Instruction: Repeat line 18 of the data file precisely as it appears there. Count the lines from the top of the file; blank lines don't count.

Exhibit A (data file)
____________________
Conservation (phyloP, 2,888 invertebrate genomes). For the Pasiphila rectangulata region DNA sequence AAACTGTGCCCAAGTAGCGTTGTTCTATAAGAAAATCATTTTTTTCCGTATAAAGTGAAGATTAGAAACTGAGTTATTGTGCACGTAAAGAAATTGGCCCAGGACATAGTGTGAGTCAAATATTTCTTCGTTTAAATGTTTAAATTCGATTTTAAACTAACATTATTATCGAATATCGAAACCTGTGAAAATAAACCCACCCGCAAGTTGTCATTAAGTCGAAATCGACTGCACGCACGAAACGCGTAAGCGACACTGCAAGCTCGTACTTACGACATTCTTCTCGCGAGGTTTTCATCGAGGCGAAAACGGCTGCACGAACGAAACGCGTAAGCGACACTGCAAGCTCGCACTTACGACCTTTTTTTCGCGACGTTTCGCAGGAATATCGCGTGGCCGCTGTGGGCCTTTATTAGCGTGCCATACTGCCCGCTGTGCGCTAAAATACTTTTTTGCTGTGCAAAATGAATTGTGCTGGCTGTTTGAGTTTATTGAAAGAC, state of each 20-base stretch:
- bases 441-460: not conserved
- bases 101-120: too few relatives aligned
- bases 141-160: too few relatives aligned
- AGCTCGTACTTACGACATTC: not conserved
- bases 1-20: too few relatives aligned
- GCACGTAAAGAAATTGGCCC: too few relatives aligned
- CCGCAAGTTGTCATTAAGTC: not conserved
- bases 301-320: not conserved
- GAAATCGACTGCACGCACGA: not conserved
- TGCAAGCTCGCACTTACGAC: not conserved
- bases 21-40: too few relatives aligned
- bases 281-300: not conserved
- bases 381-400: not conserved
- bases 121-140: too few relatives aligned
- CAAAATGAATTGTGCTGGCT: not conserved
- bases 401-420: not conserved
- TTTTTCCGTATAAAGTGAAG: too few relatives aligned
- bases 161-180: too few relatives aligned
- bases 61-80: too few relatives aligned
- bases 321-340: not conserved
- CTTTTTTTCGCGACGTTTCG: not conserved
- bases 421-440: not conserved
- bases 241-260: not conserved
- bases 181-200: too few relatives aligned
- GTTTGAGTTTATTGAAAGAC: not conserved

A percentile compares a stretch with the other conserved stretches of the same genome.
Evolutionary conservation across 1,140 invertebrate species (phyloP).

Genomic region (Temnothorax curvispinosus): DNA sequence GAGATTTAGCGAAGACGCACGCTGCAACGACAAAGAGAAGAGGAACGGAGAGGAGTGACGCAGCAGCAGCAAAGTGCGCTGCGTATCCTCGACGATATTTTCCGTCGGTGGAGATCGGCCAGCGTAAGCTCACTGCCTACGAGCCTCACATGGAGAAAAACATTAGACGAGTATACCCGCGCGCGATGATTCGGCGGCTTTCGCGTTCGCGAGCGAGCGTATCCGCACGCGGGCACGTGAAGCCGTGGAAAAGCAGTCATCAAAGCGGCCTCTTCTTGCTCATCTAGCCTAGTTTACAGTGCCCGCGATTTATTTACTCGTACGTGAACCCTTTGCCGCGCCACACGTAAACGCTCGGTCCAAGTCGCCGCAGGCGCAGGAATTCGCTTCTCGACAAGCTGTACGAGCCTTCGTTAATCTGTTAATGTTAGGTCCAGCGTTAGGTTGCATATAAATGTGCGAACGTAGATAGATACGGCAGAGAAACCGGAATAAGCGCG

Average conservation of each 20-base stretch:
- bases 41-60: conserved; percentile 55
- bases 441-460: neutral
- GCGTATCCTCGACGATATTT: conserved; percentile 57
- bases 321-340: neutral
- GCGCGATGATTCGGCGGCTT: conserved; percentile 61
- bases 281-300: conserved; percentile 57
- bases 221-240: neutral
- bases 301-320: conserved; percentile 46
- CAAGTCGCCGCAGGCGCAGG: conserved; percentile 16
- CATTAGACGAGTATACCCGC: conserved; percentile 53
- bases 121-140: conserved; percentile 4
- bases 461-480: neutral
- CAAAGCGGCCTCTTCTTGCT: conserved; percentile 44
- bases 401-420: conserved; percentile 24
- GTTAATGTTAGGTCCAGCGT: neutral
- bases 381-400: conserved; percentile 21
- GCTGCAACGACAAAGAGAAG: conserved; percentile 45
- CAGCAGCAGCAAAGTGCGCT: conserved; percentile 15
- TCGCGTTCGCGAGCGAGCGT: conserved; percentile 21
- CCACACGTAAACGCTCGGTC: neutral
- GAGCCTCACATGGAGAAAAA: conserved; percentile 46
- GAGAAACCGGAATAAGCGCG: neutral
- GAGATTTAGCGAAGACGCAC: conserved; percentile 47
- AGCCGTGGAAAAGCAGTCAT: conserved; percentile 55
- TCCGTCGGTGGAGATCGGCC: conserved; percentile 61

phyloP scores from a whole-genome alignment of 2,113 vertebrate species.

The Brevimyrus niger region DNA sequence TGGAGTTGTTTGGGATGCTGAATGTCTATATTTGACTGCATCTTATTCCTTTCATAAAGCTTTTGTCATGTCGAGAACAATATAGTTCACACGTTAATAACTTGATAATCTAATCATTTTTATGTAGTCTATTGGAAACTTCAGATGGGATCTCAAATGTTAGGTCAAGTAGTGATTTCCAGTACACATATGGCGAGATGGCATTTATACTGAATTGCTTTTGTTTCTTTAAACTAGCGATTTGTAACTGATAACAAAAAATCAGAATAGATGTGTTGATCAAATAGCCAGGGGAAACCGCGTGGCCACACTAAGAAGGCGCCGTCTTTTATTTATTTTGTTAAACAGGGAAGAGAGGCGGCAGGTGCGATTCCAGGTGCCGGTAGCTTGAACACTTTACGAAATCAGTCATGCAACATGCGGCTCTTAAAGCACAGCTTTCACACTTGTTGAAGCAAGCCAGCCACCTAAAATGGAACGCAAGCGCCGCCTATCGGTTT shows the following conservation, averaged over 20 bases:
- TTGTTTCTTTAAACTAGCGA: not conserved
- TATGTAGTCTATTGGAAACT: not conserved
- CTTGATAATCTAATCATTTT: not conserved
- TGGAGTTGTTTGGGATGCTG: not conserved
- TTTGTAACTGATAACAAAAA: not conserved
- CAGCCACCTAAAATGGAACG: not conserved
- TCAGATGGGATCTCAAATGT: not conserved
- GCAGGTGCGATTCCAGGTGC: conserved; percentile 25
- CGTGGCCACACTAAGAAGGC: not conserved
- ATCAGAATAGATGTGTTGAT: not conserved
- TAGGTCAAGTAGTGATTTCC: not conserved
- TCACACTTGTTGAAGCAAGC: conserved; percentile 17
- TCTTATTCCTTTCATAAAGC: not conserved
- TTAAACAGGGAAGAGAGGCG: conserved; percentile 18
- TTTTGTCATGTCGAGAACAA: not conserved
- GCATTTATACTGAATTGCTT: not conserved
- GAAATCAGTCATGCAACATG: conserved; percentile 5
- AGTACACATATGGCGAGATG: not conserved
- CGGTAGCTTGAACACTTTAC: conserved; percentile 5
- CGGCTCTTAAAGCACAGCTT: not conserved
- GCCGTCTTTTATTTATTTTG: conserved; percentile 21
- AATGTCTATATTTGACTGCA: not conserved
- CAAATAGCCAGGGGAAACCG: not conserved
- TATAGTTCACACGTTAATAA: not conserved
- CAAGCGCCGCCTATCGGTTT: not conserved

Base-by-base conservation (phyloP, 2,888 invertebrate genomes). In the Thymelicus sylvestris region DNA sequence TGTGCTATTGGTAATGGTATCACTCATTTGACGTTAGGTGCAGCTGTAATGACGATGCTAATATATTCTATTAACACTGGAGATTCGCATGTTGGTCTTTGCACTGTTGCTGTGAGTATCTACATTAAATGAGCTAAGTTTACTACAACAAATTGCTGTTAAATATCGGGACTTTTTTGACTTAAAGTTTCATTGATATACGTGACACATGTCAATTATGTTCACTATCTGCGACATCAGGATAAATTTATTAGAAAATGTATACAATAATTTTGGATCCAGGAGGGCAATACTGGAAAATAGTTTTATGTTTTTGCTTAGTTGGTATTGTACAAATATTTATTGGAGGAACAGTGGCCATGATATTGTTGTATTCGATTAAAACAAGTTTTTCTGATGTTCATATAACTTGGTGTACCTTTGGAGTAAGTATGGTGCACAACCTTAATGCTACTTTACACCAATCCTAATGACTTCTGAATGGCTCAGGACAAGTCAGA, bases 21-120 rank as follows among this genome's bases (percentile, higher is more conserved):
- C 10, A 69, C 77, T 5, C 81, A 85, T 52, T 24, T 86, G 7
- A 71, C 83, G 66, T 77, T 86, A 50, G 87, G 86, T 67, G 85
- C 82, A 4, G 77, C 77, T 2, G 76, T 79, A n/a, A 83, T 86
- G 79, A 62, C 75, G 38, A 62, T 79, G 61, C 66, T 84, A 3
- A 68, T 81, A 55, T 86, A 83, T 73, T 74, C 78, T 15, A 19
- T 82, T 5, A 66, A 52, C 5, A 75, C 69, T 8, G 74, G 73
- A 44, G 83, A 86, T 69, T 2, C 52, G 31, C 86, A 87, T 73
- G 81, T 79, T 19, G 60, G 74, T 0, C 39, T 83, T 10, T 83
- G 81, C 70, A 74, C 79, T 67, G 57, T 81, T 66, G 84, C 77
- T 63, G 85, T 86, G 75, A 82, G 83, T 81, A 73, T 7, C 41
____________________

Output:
- TTTTTCCGTATAAAGTGAAG: too few relatives aligned